Primiparous women do face other serious problems, however, because uterine inertia means that the fetal head will stay in the maternal pelvis for a long time. This increases the risk of fetal hypoxia (oxygen shortage), and fistula formation, retention of urine and infection in the obstructed bladder of the mother.
In some parts of Ethiopia, abdominal massage during labour is a common cultural practice, particularly when labour is prolonged. Traditional birth attendants or village women use butter and other lubricants to rub the abdomen and apply pressure on the fundus (rounded top) of the uterus to try to push the baby downwards. This is an extremely harmful traditional practice since it can lead to a ruptured uterus, especially in multiparous women (for the reasons given above).
Whenever you use a uterotonic drug (drugs that cause uterine contraction, e.g. misoprostol, oxytocin or ergometrine) for active management of the third stage of labour (recall Study Session 6), you must first check that there is no other fetus in the uterus. This is because if you mistakenly administer a uterotonic agent when there is still a fetus in the uterus, it will contract so powerfully that it can easily rupture, especially in the case of multiparous women. Also it is likely to asphyxiate the baby.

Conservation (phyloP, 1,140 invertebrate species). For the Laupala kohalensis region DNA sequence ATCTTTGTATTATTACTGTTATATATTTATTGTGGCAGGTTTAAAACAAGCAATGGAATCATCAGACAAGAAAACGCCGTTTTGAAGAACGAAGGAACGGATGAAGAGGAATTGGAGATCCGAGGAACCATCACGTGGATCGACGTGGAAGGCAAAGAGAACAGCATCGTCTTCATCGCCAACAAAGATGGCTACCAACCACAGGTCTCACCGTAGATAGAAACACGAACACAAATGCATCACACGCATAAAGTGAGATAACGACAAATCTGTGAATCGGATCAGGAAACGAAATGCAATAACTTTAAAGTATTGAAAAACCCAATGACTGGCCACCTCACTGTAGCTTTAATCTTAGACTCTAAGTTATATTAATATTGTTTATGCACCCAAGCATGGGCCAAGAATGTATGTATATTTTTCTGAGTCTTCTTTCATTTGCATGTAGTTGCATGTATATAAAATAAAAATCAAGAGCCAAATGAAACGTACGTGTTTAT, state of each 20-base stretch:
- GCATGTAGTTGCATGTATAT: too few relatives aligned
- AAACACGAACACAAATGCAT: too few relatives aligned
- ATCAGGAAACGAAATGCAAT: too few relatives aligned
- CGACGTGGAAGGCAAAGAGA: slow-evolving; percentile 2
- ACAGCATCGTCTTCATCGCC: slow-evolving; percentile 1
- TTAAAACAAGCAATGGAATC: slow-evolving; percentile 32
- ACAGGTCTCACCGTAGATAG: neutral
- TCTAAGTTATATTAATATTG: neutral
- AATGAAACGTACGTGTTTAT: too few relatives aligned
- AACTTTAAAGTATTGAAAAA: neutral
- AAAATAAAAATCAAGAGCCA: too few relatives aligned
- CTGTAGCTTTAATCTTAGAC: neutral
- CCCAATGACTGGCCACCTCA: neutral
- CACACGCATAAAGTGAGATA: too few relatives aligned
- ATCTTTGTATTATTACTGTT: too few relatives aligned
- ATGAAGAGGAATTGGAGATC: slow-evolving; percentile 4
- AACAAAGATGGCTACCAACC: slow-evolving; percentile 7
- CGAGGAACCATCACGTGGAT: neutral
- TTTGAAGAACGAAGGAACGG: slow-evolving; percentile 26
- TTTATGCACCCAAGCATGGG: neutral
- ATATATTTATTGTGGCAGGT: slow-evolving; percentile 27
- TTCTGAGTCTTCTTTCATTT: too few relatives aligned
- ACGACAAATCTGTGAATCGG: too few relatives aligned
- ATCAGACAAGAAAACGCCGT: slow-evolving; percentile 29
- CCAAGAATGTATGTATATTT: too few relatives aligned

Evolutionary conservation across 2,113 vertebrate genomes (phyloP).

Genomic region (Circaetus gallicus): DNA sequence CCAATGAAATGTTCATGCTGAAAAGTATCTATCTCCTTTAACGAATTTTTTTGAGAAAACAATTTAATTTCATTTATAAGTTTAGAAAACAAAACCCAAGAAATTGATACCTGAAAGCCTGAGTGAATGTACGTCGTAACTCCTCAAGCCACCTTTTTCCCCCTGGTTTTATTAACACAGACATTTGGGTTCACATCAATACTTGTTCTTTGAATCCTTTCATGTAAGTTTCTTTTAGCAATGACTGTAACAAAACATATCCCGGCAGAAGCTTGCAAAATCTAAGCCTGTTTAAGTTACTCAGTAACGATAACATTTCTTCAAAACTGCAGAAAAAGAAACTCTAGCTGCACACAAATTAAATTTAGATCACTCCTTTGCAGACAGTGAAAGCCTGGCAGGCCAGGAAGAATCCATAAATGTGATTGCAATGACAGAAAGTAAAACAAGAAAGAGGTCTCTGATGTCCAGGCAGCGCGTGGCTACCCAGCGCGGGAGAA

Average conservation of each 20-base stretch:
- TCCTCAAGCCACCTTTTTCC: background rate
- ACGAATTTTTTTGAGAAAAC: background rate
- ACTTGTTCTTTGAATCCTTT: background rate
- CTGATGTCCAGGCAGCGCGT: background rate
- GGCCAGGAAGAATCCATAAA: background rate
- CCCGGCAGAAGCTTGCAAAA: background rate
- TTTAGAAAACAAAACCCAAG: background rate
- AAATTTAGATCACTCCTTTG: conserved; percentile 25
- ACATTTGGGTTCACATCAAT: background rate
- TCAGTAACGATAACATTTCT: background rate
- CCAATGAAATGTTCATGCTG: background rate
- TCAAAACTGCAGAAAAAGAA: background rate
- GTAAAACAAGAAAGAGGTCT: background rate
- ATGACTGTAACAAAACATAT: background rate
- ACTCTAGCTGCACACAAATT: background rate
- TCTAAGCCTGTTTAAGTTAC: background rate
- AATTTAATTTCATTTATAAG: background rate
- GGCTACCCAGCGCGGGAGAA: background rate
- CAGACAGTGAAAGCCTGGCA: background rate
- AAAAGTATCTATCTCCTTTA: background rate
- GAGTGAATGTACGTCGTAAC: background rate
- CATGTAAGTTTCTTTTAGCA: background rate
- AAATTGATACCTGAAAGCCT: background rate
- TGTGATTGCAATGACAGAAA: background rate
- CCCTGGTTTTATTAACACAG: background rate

Why are multiparous mothers at greater risk of a ruptured uterus than primiparous women?
Scarring of the uterus is a major risk factor in uterine rupture, because scar tissue is less flexible and may tear open during contractions. A multiparous woman may have scars from a caesarean, or from a complicated earlier delivery which damaged the birth canal. Also, her uterus will go on contracting for a long time without developing uterine inertia, even if the labour is obstructed.
Uterine rupture is totally preventable if all cases of prolonged labour are managed effectively and appropriate action is taken before the uterus spontaneously ruptures.
Box 10.1 shows the common warning signs of imminent uterine rupture. These are the best indicators that the labour is obstructed and that, unless the baby is quickly delivered by surgical operation, the uterus is very likely to rupture soon.
How can the partograph aid you in spotting the potential imminence of uterine rupture?